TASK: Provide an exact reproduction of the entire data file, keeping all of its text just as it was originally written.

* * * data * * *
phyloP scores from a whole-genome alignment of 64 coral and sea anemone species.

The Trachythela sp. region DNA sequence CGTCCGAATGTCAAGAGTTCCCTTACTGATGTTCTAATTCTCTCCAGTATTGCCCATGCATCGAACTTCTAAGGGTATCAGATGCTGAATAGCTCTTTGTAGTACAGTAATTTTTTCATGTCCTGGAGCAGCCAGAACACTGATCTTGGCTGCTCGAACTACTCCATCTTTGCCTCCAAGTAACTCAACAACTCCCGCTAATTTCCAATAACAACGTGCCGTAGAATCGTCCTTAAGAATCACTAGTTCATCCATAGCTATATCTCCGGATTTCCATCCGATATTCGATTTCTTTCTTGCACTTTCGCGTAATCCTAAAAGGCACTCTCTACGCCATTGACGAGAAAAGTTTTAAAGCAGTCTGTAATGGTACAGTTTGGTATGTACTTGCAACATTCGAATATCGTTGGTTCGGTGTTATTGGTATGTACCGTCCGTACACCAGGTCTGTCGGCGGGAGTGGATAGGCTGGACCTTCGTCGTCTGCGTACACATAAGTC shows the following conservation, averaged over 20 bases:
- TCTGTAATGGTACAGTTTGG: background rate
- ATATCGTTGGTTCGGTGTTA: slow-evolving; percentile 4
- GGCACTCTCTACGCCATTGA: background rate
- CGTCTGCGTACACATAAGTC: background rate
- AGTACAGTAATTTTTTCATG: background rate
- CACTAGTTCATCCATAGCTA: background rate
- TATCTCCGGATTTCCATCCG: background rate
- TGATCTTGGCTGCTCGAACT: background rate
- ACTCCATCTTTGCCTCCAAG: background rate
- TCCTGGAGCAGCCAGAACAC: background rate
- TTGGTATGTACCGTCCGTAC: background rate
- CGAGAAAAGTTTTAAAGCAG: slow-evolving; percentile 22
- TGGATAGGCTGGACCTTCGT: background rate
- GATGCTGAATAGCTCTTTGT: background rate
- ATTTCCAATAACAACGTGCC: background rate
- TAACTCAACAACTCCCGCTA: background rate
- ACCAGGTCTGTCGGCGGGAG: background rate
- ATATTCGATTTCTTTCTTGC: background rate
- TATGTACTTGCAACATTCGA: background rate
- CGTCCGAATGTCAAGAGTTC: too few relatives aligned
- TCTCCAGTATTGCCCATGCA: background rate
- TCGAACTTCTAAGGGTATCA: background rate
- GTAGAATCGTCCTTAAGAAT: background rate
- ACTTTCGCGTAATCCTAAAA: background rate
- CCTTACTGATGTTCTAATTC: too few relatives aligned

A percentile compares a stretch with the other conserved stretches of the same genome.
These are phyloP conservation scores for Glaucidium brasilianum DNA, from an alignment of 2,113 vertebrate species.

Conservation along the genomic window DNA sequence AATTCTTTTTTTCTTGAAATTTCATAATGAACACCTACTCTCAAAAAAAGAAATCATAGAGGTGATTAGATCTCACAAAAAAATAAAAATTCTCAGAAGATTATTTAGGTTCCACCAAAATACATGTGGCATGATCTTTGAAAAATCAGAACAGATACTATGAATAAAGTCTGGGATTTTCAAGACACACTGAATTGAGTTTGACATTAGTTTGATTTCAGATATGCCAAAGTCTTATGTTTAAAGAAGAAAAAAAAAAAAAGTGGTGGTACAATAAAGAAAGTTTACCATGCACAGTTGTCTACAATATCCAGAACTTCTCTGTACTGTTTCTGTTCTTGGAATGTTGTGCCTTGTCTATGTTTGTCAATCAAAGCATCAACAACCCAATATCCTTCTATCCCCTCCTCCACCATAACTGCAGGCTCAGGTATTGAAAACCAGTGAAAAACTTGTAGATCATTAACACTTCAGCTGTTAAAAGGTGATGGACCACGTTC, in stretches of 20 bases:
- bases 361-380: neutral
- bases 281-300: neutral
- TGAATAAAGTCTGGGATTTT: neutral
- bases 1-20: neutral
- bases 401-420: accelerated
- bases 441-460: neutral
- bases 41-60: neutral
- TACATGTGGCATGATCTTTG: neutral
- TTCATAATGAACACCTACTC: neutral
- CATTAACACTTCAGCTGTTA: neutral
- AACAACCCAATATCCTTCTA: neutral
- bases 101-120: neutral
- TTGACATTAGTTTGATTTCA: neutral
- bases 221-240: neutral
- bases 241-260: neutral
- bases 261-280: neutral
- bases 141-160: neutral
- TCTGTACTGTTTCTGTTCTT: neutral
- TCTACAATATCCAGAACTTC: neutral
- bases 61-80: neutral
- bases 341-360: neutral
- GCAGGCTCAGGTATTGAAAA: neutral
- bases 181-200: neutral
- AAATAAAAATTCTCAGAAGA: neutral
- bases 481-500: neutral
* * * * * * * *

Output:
phyloP scores from a whole-genome alignment of 64 coral and sea anemone species.

The Trachythela sp. region DNA sequence CGTCCGAATGTCAAGAGTTCCCTTACTGATGTTCTAATTCTCTCCAGTATTGCCCATGCATCGAACTTCTAAGGGTATCAGATGCTGAATAGCTCTTTGTAGTACAGTAATTTTTTCATGTCCTGGAGCAGCCAGAACACTGATCTTGGCTGCTCGAACTACTCCATCTTTGCCTCCAAGTAACTCAACAACTCCCGCTAATTTCCAATAACAACGTGCCGTAGAATCGTCCTTAAGAATCACTAGTTCATCCATAGCTATATCTCCGGATTTCCATCCGATATTCGATTTCTTTCTTGCACTTTCGCGTAATCCTAAAAGGCACTCTCTACGCCATTGACGAGAAAAGTTTTAAAGCAGTCTGTAATGGTACAGTTTGGTATGTACTTGCAACATTCGAATATCGTTGGTTCGGTGTTATTGGTATGTACCGTCCGTACACCAGGTCTGTCGGCGGGAGTGGATAGGCTGGACCTTCGTCGTCTGCGTACACATAAGTC shows the following conservation, averaged over 20 bases:
- TCTGTAATGGTACAGTTTGG: background rate
- ATATCGTTGGTTCGGTGTTA: slow-evolving; percentile 4
- GGCACTCTCTACGCCATTGA: background rate
- CGTCTGCGTACACATAAGTC: background rate
- AGTACAGTAATTTTTTCATG: background rate
- CACTAGTTCATCCATAGCTA: background rate
- TATCTCCGGATTTCCATCCG: background rate
- TGATCTTGGCTGCTCGAACT: background rate
- ACTCCATCTTTGCCTCCAAG: background rate
- TCCTGGAGCAGCCAGAACAC: background rate
- TTGGTATGTACCGTCCGTAC: background rate
- CGAGAAAAGTTTTAAAGCAG: slow-evolving; percentile 22
- TGGATAGGCTGGACCTTCGT: background rate
- GATGCTGAATAGCTCTTTGT: background rate
- ATTTCCAATAACAACGTGCC: background rate
- TAACTCAACAACTCCCGCTA: background rate
- ACCAGGTCTGTCGGCGGGAG: background rate
- ATATTCGATTTCTTTCTTGC: background rate
- TATGTACTTGCAACATTCGA: background rate
- CGTCCGAATGTCAAGAGTTC: too few relatives aligned
- TCTCCAGTATTGCCCATGCA: background rate
- TCGAACTTCTAAGGGTATCA: background rate
- GTAGAATCGTCCTTAAGAAT: background rate
- ACTTTCGCGTAATCCTAAAA: background rate
- CCTTACTGATGTTCTAATTC: too few relatives aligned

A percentile compares a stretch with the other conserved stretches of the same genome.
These are phyloP conservation scores for Glaucidium brasilianum DNA, from an alignment of 2,113 vertebrate species.

Conservation along the genomic window DNA sequence AATTCTTTTTTTCTTGAAATTTCATAATGAACACCTACTCTCAAAAAAAGAAATCATAGAGGTGATTAGATCTCACAAAAAAATAAAAATTCTCAGAAGATTATTTAGGTTCCACCAAAATACATGTGGCATGATCTTTGAAAAATCAGAACAGATACTATGAATAAAGTCTGGGATTTTCAAGACACACTGAATTGAGTTTGACATTAGTTTGATTTCAGATATGCCAAAGTCTTATGTTTAAAGAAGAAAAAAAAAAAAAGTGGTGGTACAATAAAGAAAGTTTACCATGCACAGTTGTCTACAATATCCAGAACTTCTCTGTACTGTTTCTGTTCTTGGAATGTTGTGCCTTGTCTATGTTTGTCAATCAAAGCATCAACAACCCAATATCCTTCTATCCCCTCCTCCACCATAACTGCAGGCTCAGGTATTGAAAACCAGTGAAAAACTTGTAGATCATTAACACTTCAGCTGTTAAAAGGTGATGGACCACGTTC, in stretches of 20 bases:
- bases 361-380: neutral
- bases 281-300: neutral
- TGAATAAAGTCTGGGATTTT: neutral
- bases 1-20: neutral
- bases 401-420: accelerated
- bases 441-460: neutral
- bases 41-60: neutral
- TACATGTGGCATGATCTTTG: neutral
- TTCATAATGAACACCTACTC: neutral
- CATTAACACTTCAGCTGTTA: neutral
- AACAACCCAATATCCTTCTA: neutral
- bases 101-120: neutral
- TTGACATTAGTTTGATTTCA: neutral
- bases 221-240: neutral
- bases 241-260: neutral
- bases 261-280: neutral
- bases 141-160: neutral
- TCTGTACTGTTTCTGTTCTT: neutral
- TCTACAATATCCAGAACTTC: neutral
- bases 61-80: neutral
- bases 341-360: neutral
- GCAGGCTCAGGTATTGAAAA: neutral
- bases 181-200: neutral
- AAATAAAAATTCTCAGAAGA: neutral
- bases 481-500: neutral